Mathison: Sometimes a person just has to say noI recently had to say no to an opportunity to lead a community group in its annual fundraiser. It’s a wonderful organization, with great people helping the region in wonderful ways. For those of you who know me, I’m a yes-girl, so this was a difficult decision.
By: Dr. Susan Mathison, Areavoices blogger, INFORUM
I recently had to say no to an opportunity to lead a community group in its annual fundraiser. It’s a wonderful organization, with great people helping the region in wonderful ways.
For those of you who know me, I’m a yes-girl, so this was a difficult decision. My head was saying “Go for it!” but my heart and gut were saying, “Your plate is already too full.”
I’m trying to listen a little harder to my heart and gut, so I eventually declined. But I wished I would have declined in a more graceful way instead of procrastinating. In the end, I missed out on a personal conversation with the executive director because she was out of the office, and felt like a chump for sending an email message and a voicemail to say no.
Why is saying no so hard? Celeste Chua of The Personal Excellence Blog suggests that fear has a lot to do with it: We fear confict, creating disappointment and seeming rude. We may also fear that it may limit future opportunities.
But the biggest reason it’s hard to say no may be our kind hearts because most of us want to help others, even at our own expense. We feel guilty for saying no. Yet over-commitment leads to stress, burnout and even illness, so it’s important to figure this out.
The bottom line is saying no more often is healthy.
Time is a finite, precious resource, and by saying no more often, we have the time we need for ourselves and our own priorities. Saying no allows us to honor existing obligations and devote energy and focus to them. Saying no also opens the door for someone else to step up and say yes to the opportunity.
Consider these tips:
• Know your priorities. Cheryl Richardson, best-selling author and columnist, thinks we should all create an Absolute Yes list to help set personal boundaries and determine true priorities. She suggests that self-care be high on the list, along with activities that bring you joy and work that inspires you.
A Stop Doing list is equally important. What activities or choices make you feel less than ideal? How can these be delegated or avoided? Evaluate new opportunities and obligations in light of these criteria.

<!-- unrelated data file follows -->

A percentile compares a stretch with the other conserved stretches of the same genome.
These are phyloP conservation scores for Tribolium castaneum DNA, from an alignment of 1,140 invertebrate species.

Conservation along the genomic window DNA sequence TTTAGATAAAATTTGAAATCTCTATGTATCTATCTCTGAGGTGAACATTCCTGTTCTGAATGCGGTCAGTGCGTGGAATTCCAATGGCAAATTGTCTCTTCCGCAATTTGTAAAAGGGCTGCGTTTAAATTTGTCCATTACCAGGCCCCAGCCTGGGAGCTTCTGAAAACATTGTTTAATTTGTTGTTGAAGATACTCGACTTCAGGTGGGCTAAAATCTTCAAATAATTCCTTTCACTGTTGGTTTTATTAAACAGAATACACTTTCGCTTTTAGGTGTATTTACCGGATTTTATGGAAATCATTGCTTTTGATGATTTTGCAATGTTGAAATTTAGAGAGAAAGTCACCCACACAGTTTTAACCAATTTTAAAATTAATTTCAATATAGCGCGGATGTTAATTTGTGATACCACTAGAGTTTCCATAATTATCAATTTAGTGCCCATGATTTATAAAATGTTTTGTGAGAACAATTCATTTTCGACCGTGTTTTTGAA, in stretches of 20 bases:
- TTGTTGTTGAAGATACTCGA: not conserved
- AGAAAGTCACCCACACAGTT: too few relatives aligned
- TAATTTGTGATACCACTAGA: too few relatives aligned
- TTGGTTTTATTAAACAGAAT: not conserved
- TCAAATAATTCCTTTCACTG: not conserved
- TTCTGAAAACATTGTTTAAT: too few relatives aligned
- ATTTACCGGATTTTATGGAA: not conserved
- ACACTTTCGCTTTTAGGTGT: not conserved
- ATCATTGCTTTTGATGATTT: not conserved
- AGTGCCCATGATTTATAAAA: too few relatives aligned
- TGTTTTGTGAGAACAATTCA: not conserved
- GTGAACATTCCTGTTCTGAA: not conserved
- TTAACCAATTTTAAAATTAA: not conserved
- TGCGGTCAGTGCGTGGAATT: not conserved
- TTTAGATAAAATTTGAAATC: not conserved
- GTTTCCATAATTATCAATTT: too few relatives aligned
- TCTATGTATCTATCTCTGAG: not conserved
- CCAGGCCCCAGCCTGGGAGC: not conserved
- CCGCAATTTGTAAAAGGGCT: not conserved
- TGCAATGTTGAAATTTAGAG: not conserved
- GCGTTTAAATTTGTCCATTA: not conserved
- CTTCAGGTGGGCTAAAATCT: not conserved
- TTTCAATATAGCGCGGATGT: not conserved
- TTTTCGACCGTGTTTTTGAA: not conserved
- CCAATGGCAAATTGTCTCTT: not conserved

• You have a choice. Even if it’s your boss, you can say no. Diplomacy helps. Chau says, “Rather than think that we can’t say no, it’s about learning how to say it and put it across in a manner that the other party can understand and accept.” My staff at Catalyst is getting really good at this, and I’m learning to understand and accept.
• Suggest an alternative. It helps with the guilt factor if you can offer a few tips, leads or an introduction to someone else who might be able to help.
• Keep it simple. The words “No, I can’t” have more power than “I don’t think so.” Be brief, be honest, and be ready to repeat yourself if necessary.
These phrases might work well: “I’m sorry, but I’m afraid I can’t take it up” or “I’d love to, but I can’t commit to this as I have other priorities at the moment.” Email is fine if the request came that way, but picking up the phone is such a nice, quaintly polite gesture that it might win you a few Brownie points even though you have to decline.
• Be respectful. There are many good causes and good people, and it can be tough to turn them down. Recognizing and appreciating the person or the group even though you can participate at this time shows your respect for their efforts and goals.
Life is so busy. Saying yes means saying no to something else. We all need to make decisions that support our own priorities and needs, and to fill our own vessels first. If we do this, the well never runs dry and we have more to give.
Dr. Susan Mathison founded Catalyst Medical Center in Fargo and created PositivelyBeautiful.com.